There is no place for you

May 2, 2024Archive, blog

When we suffer, according to the Apostle Paul in 2 Corinthians 1, we suffer with an eye toward helping others. “Even when we are weighed down with troubles, it is for your comfort and salvation! For when we ourselves are comforted, we will certainly comfort you. Then you can patiently endure the same things we suffer” (2 Corinthians 2:6).

In shouldering the burden of the hurting, our pain begins to transform, from burden to bearing, from myopic introspection toward an outward focus. I have found profound joy in helping others. That’s the whole backstory of the term restory--we are healed to be healers, shepherded to be shepherds, loved to love the broken.

Perhaps the deepest pain we’ve experienced in leaving a church has to do with not being able to step into the places of those who suffer or need guidance. We sought to minister to folks in different ways. We felt like there was some sort of unwritten rule to ask to serve, but that we were using the wrong phraseology. We approached different people in different ways over a long period of time, trying out new ways to ask. Was there a secret we were missing? Did we ask the wrong way?But door after door closed, though, in the past they’d been wide open.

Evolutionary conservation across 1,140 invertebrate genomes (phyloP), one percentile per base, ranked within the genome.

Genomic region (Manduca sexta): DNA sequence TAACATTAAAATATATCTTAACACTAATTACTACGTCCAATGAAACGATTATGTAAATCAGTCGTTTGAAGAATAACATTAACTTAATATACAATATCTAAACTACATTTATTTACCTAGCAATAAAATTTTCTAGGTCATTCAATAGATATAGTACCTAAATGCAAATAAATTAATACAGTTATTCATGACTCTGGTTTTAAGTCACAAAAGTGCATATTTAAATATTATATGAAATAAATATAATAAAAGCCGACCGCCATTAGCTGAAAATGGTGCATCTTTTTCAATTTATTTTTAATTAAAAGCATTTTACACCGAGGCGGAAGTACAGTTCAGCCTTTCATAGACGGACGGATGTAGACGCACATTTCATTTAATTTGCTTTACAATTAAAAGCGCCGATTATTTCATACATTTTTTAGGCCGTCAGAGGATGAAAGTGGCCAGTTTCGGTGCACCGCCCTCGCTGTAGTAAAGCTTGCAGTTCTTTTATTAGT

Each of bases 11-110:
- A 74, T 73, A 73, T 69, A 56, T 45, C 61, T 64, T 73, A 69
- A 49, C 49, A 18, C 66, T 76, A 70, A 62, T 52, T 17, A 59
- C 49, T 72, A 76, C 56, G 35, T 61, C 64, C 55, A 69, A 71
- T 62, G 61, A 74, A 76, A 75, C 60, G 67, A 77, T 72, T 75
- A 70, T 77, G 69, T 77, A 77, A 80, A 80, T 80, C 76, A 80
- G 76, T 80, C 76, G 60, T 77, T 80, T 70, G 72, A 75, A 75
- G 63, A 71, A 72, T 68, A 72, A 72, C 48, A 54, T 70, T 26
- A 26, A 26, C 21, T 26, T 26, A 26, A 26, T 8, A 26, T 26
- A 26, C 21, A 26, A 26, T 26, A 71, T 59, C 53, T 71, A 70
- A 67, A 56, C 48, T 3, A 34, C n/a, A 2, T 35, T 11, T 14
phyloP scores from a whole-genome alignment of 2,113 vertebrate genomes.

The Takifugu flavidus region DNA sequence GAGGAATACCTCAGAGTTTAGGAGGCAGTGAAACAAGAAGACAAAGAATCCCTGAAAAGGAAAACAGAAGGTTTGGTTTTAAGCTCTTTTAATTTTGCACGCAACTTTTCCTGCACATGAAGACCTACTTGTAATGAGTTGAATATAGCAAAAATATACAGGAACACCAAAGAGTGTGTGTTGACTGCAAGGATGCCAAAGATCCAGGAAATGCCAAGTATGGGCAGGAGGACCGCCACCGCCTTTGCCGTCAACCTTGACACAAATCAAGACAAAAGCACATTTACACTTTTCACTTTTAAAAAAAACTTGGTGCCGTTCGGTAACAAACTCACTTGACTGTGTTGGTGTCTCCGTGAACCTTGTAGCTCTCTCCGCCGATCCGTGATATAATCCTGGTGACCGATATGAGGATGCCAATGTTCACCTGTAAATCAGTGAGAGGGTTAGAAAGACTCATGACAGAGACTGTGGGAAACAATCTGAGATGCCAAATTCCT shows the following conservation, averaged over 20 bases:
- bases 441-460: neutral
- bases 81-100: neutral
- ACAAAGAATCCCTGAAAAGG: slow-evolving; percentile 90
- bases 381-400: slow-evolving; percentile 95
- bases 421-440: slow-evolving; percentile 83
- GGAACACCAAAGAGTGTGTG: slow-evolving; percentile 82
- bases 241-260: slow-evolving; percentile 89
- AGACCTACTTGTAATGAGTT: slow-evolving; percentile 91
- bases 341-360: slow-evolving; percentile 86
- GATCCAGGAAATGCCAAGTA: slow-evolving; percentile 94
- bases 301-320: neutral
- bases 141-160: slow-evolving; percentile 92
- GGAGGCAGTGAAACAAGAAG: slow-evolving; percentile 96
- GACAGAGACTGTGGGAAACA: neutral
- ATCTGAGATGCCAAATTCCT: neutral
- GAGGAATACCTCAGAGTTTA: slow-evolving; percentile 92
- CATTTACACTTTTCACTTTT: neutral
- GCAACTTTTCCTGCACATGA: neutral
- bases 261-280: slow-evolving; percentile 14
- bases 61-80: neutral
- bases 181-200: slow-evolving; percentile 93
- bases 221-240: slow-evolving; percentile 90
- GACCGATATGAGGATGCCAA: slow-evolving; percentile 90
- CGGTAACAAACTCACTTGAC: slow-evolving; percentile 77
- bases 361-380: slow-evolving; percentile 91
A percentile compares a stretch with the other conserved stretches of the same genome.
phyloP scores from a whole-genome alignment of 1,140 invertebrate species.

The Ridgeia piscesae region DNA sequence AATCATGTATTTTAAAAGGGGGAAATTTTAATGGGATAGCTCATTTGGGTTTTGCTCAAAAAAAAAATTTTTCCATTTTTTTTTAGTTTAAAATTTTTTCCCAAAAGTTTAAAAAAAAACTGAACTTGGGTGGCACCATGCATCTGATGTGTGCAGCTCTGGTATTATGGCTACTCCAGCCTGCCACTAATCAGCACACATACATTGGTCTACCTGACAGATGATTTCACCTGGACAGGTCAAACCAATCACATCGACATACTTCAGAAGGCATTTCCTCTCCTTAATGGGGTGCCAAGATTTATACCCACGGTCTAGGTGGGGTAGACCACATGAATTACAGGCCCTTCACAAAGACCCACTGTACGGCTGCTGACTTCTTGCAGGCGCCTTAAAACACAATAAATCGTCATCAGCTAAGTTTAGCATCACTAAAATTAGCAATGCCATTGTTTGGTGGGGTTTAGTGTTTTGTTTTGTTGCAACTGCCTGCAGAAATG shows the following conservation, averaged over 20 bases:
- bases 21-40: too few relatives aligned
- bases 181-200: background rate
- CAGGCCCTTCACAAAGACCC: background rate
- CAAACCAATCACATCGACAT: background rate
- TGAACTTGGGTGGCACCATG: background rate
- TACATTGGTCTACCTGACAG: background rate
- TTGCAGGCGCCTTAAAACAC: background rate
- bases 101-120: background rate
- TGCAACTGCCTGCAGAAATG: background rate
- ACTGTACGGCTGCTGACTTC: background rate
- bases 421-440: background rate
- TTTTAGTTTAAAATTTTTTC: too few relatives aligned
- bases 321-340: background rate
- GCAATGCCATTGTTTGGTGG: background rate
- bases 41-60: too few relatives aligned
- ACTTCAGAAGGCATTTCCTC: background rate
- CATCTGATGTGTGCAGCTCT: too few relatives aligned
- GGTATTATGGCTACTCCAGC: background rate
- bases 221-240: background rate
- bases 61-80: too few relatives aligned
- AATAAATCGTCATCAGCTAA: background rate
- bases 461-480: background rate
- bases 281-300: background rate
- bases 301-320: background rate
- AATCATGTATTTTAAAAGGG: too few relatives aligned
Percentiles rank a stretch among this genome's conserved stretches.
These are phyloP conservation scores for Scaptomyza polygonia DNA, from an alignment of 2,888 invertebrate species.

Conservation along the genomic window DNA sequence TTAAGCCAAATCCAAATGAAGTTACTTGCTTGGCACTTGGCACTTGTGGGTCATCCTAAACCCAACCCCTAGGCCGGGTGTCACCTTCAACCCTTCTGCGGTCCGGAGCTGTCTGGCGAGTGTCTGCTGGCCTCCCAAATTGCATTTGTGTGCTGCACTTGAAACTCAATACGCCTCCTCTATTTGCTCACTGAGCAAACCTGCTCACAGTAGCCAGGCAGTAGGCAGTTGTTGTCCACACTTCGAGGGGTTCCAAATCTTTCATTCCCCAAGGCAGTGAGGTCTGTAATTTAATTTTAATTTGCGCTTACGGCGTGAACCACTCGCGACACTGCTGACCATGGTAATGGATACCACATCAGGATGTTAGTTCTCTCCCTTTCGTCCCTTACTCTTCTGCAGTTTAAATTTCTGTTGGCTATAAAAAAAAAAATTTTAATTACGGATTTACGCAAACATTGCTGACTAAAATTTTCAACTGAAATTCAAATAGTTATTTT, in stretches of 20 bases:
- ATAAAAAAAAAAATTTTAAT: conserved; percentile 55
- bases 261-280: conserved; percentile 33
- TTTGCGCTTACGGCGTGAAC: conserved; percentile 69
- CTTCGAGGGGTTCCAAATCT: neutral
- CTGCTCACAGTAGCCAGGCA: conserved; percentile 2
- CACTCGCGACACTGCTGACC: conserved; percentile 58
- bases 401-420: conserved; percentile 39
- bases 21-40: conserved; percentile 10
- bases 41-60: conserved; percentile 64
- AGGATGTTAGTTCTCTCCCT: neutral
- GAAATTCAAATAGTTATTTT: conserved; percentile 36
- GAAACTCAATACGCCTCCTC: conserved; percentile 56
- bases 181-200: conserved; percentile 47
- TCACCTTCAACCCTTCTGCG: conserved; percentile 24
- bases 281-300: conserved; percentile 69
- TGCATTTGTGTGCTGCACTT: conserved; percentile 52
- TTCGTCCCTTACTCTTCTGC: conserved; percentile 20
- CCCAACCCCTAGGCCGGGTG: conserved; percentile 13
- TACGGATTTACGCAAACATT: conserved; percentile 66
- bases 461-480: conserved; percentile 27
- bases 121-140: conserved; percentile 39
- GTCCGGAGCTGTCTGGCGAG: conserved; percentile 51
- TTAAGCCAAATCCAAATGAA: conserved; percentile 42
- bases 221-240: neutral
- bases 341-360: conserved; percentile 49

Finally, we got our answer. (And honestly, I’m glad it was so very clear. It made our decision making process much easier).

A leader with the authority to do so basically said, “There is no place for you.”

The pain of that statement is not necessarily from a hurt ego–it springs more from the desire disciples have to help others.

To be thwarted by the powers that be is its own pain. Why?

  • You learn that the system you once loved no longer needs you.
  • Your desire to step into the messy places now has no place to go–at least not in that place anymore.
  • You realize how little agency you have.
  • You feel discarded.
  • You hurt for the people you wanted to shepherd, and you feel the weight of their pain.
  • You wonder if all those years of service meant nothing. Perhaps they did?
  • You grow perplexed by a system where only a few chosen people can serve in bigger capacities and you mourn. Isn’t the job of church leaders to equip the saints for service?